To be completely honest, I was blown away with the image performance on my Aiptek IS-DV2 when I first got it (assuming it was outdoors) Because honestly, I couldn't tell the difference between it and CCD cameras. This really did change my opinion of CMOS imagers. I also got a security camera for my house around the same time which employs a 1/3" CMOS imager. It has very good low-light performance, of course it outputs video in analog NTSC, so the sensor is probably only 640x480.

So I've seen CMOS imagers that do well in low-light, and I've seen one that takes CCD quality images outside.

I've also used about 20 low-end (under $30) cheap-o cameras that use CMOS and their image quality is poor. Of course, they have cheap lenses, bad compression, and cheap everything.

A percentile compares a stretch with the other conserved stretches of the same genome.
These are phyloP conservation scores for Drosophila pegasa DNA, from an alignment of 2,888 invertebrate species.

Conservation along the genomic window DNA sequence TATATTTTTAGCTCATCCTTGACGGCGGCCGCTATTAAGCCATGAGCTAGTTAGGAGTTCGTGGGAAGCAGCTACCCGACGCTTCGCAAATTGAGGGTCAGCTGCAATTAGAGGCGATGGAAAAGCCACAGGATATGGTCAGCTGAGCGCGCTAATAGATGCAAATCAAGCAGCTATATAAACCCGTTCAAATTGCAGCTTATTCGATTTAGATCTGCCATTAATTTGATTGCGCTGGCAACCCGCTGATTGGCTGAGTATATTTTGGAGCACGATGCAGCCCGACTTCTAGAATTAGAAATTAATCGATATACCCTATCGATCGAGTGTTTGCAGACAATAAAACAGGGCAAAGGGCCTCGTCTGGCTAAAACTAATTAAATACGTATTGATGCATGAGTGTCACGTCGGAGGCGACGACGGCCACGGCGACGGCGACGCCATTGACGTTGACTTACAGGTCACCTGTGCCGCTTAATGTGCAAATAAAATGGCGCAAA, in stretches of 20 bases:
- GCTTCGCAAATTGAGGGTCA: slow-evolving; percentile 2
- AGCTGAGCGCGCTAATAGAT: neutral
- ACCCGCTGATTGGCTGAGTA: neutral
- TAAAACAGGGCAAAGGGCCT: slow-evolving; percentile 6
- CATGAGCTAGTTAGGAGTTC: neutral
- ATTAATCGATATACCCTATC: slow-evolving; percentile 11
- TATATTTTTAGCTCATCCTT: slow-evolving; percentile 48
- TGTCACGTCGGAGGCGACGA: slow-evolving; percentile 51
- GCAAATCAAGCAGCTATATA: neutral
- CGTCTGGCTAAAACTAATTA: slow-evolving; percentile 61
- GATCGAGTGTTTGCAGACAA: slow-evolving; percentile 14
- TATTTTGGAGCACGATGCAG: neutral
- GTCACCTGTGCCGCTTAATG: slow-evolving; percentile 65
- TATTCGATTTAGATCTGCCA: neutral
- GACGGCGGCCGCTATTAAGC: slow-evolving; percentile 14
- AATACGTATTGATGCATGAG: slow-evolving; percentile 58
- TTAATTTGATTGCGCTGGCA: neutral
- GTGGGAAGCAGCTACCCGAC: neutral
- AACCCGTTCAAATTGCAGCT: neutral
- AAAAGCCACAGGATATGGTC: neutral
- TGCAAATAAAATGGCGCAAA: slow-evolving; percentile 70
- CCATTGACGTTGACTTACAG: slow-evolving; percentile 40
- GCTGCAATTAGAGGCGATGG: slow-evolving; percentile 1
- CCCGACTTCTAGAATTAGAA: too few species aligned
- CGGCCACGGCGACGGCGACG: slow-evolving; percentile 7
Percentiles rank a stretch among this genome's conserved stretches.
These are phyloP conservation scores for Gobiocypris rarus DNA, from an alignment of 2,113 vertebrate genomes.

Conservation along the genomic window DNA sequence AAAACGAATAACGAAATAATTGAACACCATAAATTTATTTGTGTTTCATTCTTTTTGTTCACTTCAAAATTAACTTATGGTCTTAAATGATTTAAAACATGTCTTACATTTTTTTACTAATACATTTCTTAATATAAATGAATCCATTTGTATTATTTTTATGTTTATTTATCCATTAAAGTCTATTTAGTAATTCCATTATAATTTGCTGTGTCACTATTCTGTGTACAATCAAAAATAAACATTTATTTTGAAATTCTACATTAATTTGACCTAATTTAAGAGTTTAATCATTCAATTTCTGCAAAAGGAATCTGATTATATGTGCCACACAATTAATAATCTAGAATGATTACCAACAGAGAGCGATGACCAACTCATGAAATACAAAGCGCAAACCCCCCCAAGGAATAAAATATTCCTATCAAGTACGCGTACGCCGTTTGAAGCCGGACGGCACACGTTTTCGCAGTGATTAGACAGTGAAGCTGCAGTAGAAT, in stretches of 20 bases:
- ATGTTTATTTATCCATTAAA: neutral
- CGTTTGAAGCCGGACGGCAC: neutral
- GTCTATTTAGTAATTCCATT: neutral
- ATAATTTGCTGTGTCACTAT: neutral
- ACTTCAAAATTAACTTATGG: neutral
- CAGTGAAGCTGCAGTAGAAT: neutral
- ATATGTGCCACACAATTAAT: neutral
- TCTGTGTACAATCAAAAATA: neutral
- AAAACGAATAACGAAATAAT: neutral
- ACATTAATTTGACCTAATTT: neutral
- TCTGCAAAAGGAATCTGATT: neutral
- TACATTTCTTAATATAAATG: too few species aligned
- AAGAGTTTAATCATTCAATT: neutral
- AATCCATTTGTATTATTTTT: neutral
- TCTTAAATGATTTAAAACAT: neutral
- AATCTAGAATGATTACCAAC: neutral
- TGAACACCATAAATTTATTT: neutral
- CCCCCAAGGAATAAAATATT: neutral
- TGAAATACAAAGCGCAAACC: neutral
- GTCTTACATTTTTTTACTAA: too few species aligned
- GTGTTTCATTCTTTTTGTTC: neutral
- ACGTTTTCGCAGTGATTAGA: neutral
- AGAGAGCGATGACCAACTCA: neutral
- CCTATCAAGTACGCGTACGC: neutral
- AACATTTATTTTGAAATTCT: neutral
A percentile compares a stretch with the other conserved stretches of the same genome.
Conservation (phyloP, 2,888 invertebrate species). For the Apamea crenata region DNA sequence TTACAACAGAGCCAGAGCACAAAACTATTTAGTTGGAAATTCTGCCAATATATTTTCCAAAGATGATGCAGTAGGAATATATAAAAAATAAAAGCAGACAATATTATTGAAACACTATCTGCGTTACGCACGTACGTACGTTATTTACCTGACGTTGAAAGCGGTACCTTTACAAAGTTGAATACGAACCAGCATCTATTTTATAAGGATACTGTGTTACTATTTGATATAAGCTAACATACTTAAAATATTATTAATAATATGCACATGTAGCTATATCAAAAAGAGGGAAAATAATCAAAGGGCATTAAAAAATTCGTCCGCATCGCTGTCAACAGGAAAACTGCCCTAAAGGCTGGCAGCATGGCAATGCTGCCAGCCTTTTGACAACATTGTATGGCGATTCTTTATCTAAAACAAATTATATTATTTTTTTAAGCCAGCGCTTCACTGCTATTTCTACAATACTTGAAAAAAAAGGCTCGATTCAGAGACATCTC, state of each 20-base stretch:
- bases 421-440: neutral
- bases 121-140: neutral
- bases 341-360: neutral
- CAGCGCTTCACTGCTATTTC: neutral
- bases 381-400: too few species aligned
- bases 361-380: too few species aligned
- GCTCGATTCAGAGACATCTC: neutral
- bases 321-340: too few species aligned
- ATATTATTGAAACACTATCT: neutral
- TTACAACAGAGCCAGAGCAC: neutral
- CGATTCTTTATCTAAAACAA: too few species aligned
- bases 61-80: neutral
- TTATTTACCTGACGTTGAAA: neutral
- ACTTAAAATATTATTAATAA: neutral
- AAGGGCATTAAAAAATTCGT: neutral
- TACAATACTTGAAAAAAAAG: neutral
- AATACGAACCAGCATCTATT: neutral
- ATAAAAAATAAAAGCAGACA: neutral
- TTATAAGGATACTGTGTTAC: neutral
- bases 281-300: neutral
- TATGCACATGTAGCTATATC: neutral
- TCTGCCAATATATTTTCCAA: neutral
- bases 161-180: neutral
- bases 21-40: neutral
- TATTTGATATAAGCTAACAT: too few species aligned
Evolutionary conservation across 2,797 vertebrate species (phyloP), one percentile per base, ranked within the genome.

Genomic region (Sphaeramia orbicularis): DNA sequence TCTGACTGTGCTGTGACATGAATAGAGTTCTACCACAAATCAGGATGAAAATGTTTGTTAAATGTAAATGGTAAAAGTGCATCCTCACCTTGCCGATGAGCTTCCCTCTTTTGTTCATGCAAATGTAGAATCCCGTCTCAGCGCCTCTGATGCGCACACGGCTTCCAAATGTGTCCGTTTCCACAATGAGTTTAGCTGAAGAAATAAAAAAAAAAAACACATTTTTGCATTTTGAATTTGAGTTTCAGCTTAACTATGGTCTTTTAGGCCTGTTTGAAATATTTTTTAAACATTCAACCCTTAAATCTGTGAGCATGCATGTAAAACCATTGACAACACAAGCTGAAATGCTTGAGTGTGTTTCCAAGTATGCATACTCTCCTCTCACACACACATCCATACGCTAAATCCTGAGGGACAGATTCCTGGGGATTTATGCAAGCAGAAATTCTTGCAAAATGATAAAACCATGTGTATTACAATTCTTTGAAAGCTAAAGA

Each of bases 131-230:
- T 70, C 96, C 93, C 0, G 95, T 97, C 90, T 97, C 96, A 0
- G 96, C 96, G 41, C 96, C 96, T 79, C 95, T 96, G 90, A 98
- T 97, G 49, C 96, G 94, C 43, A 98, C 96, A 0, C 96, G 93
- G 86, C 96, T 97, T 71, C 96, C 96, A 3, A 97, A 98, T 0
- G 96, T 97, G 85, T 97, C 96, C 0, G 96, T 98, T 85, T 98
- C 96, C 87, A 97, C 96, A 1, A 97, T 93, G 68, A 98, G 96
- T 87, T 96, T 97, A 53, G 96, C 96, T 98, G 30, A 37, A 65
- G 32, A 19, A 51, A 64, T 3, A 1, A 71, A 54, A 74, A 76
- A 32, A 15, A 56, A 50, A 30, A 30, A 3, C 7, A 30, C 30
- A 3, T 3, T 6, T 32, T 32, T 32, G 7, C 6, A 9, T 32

Then I found this article today:

A semi-professional camera with a CMOS imager. I've looked at the sample pictures. They are nice. However, what really struck me is the shear size of the CMOS sensor. It is HUGE compared toa comprable CCD. So that seems to be the key. In order to have good light performance on a CMOS imager, you need it to be about 3 times bigger than a comparible CCD.

This explains why Aiptek cameras generally have poor light performance. There probably isn't enough room in a hybrid-style design for that large ofa CMOS imager. Plus they keep adding on more megapixels which hurts the light performance more.

I'm willing to bet that if Aiptek could find the biggest CMOS sensor they could fit inside of a hybrid and have it only 1.3 MP (I'm sure they wouldn't mind interpolating it to like 12 MP) I bet the video quality would be excellent.